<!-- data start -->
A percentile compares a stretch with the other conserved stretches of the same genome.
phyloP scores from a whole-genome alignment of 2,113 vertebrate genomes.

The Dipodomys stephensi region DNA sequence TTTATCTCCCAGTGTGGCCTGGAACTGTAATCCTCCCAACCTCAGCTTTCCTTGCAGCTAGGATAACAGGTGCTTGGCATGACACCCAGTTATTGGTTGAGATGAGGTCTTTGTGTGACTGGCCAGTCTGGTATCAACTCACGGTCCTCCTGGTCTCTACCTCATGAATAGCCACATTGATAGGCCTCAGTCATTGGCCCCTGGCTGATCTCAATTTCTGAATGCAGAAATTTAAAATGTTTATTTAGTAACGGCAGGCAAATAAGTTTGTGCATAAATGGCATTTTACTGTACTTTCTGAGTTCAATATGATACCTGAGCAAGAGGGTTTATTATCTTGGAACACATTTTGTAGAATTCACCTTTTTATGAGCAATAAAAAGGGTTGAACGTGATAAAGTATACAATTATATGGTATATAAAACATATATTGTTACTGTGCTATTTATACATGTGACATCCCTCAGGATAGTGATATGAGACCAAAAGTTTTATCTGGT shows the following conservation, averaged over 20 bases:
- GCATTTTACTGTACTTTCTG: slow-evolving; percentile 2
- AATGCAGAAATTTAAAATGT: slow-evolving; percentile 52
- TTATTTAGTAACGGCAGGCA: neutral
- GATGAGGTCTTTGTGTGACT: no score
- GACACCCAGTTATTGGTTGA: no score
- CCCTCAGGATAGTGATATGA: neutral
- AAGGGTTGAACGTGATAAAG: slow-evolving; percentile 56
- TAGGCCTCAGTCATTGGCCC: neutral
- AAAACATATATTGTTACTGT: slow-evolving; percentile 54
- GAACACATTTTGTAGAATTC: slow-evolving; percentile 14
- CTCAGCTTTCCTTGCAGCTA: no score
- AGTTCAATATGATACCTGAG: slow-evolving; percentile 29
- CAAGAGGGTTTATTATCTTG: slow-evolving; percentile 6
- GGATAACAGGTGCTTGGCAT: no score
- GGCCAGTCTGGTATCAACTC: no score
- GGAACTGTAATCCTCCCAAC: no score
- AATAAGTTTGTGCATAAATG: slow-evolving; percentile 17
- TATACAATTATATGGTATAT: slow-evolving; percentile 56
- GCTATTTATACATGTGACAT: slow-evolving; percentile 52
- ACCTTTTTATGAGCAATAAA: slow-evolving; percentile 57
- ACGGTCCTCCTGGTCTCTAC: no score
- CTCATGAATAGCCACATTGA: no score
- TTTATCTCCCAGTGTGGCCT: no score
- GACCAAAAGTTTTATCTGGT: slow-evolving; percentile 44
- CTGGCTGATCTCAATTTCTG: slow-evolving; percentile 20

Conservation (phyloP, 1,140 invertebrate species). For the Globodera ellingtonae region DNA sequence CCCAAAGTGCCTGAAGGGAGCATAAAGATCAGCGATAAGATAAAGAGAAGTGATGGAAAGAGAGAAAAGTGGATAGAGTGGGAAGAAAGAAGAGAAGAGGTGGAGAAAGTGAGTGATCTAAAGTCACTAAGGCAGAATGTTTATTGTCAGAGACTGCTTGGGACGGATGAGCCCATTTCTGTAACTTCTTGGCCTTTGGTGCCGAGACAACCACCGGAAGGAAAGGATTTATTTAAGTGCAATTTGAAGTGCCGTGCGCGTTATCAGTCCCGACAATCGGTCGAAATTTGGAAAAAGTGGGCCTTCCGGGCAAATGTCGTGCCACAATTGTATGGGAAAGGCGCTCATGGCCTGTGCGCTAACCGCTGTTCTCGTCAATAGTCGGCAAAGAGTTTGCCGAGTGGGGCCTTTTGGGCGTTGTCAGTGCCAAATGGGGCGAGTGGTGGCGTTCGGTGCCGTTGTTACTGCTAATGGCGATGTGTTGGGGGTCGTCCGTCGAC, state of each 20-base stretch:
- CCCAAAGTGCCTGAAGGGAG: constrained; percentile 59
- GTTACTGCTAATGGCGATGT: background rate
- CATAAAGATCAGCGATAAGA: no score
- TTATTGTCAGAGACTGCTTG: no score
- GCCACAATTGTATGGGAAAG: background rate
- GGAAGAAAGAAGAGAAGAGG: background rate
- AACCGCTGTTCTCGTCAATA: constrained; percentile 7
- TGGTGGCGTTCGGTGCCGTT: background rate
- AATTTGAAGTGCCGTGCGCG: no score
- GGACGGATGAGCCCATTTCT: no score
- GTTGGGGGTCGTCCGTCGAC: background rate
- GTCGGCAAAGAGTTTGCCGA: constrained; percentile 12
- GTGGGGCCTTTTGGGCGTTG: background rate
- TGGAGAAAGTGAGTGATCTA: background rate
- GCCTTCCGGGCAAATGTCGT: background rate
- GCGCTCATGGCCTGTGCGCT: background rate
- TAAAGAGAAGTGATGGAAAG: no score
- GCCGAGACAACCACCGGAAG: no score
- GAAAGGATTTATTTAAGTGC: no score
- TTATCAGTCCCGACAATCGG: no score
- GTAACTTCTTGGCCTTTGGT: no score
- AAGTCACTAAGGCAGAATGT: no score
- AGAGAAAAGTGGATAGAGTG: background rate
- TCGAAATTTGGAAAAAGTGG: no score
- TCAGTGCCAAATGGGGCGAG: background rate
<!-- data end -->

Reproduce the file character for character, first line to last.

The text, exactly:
A percentile compares a stretch with the other conserved stretches of the same genome.
phyloP scores from a whole-genome alignment of 2,113 vertebrate genomes.

The Dipodomys stephensi region DNA sequence TTTATCTCCCAGTGTGGCCTGGAACTGTAATCCTCCCAACCTCAGCTTTCCTTGCAGCTAGGATAACAGGTGCTTGGCATGACACCCAGTTATTGGTTGAGATGAGGTCTTTGTGTGACTGGCCAGTCTGGTATCAACTCACGGTCCTCCTGGTCTCTACCTCATGAATAGCCACATTGATAGGCCTCAGTCATTGGCCCCTGGCTGATCTCAATTTCTGAATGCAGAAATTTAAAATGTTTATTTAGTAACGGCAGGCAAATAAGTTTGTGCATAAATGGCATTTTACTGTACTTTCTGAGTTCAATATGATACCTGAGCAAGAGGGTTTATTATCTTGGAACACATTTTGTAGAATTCACCTTTTTATGAGCAATAAAAAGGGTTGAACGTGATAAAGTATACAATTATATGGTATATAAAACATATATTGTTACTGTGCTATTTATACATGTGACATCCCTCAGGATAGTGATATGAGACCAAAAGTTTTATCTGGT shows the following conservation, averaged over 20 bases:
- GCATTTTACTGTACTTTCTG: slow-evolving; percentile 2
- AATGCAGAAATTTAAAATGT: slow-evolving; percentile 52
- TTATTTAGTAACGGCAGGCA: neutral
- GATGAGGTCTTTGTGTGACT: no score
- GACACCCAGTTATTGGTTGA: no score
- CCCTCAGGATAGTGATATGA: neutral
- AAGGGTTGAACGTGATAAAG: slow-evolving; percentile 56
- TAGGCCTCAGTCATTGGCCC: neutral
- AAAACATATATTGTTACTGT: slow-evolving; percentile 54
- GAACACATTTTGTAGAATTC: slow-evolving; percentile 14
- CTCAGCTTTCCTTGCAGCTA: no score
- AGTTCAATATGATACCTGAG: slow-evolving; percentile 29
- CAAGAGGGTTTATTATCTTG: slow-evolving; percentile 6
- GGATAACAGGTGCTTGGCAT: no score
- GGCCAGTCTGGTATCAACTC: no score
- GGAACTGTAATCCTCCCAAC: no score
- AATAAGTTTGTGCATAAATG: slow-evolving; percentile 17
- TATACAATTATATGGTATAT: slow-evolving; percentile 56
- GCTATTTATACATGTGACAT: slow-evolving; percentile 52
- ACCTTTTTATGAGCAATAAA: slow-evolving; percentile 57
- ACGGTCCTCCTGGTCTCTAC: no score
- CTCATGAATAGCCACATTGA: no score
- TTTATCTCCCAGTGTGGCCT: no score
- GACCAAAAGTTTTATCTGGT: slow-evolving; percentile 44
- CTGGCTGATCTCAATTTCTG: slow-evolving; percentile 20

Conservation (phyloP, 1,140 invertebrate species). For the Globodera ellingtonae region DNA sequence CCCAAAGTGCCTGAAGGGAGCATAAAGATCAGCGATAAGATAAAGAGAAGTGATGGAAAGAGAGAAAAGTGGATAGAGTGGGAAGAAAGAAGAGAAGAGGTGGAGAAAGTGAGTGATCTAAAGTCACTAAGGCAGAATGTTTATTGTCAGAGACTGCTTGGGACGGATGAGCCCATTTCTGTAACTTCTTGGCCTTTGGTGCCGAGACAACCACCGGAAGGAAAGGATTTATTTAAGTGCAATTTGAAGTGCCGTGCGCGTTATCAGTCCCGACAATCGGTCGAAATTTGGAAAAAGTGGGCCTTCCGGGCAAATGTCGTGCCACAATTGTATGGGAAAGGCGCTCATGGCCTGTGCGCTAACCGCTGTTCTCGTCAATAGTCGGCAAAGAGTTTGCCGAGTGGGGCCTTTTGGGCGTTGTCAGTGCCAAATGGGGCGAGTGGTGGCGTTCGGTGCCGTTGTTACTGCTAATGGCGATGTGTTGGGGGTCGTCCGTCGAC, state of each 20-base stretch:
- CCCAAAGTGCCTGAAGGGAG: constrained; percentile 59
- GTTACTGCTAATGGCGATGT: background rate
- CATAAAGATCAGCGATAAGA: no score
- TTATTGTCAGAGACTGCTTG: no score
- GCCACAATTGTATGGGAAAG: background rate
- GGAAGAAAGAAGAGAAGAGG: background rate
- AACCGCTGTTCTCGTCAATA: constrained; percentile 7
- TGGTGGCGTTCGGTGCCGTT: background rate
- AATTTGAAGTGCCGTGCGCG: no score
- GGACGGATGAGCCCATTTCT: no score
- GTTGGGGGTCGTCCGTCGAC: background rate
- GTCGGCAAAGAGTTTGCCGA: constrained; percentile 12
- GTGGGGCCTTTTGGGCGTTG: background rate
- TGGAGAAAGTGAGTGATCTA: background rate
- GCCTTCCGGGCAAATGTCGT: background rate
- GCGCTCATGGCCTGTGCGCT: background rate
- TAAAGAGAAGTGATGGAAAG: no score
- GCCGAGACAACCACCGGAAG: no score
- GAAAGGATTTATTTAAGTGC: no score
- TTATCAGTCCCGACAATCGG: no score
- GTAACTTCTTGGCCTTTGGT: no score
- AAGTCACTAAGGCAGAATGT: no score
- AGAGAAAAGTGGATAGAGTG: background rate
- TCGAAATTTGGAAAAAGTGG: no score
- TCAGTGCCAAATGGGGCGAG: background rate